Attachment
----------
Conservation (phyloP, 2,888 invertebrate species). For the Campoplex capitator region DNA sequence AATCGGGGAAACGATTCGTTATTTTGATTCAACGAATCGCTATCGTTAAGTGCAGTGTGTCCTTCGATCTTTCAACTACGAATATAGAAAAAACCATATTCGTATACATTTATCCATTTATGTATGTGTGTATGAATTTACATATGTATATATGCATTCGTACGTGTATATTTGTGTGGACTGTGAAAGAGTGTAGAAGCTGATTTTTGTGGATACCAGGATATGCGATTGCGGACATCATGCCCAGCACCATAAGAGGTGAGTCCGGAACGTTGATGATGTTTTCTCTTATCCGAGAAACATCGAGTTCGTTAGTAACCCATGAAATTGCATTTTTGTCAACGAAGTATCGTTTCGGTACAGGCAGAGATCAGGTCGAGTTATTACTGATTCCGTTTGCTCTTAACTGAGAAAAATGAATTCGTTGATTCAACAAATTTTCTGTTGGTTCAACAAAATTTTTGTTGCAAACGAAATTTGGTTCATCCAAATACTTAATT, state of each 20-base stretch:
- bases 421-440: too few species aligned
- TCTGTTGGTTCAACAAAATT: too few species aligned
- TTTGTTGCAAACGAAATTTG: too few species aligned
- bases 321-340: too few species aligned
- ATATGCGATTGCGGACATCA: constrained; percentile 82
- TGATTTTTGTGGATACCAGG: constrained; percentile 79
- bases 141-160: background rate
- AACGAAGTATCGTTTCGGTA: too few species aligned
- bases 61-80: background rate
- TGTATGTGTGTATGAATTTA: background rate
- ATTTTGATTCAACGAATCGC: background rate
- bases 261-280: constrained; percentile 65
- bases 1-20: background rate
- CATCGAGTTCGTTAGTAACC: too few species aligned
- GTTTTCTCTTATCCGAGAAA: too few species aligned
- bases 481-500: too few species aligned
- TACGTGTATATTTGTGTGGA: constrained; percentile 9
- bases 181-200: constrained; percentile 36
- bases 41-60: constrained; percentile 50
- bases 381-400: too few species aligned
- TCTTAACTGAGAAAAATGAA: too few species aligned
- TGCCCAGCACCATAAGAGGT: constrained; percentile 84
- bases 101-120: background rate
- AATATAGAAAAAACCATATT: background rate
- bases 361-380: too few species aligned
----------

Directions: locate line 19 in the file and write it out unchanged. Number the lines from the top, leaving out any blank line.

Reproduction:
- bases 181-200: constrained; percentile 36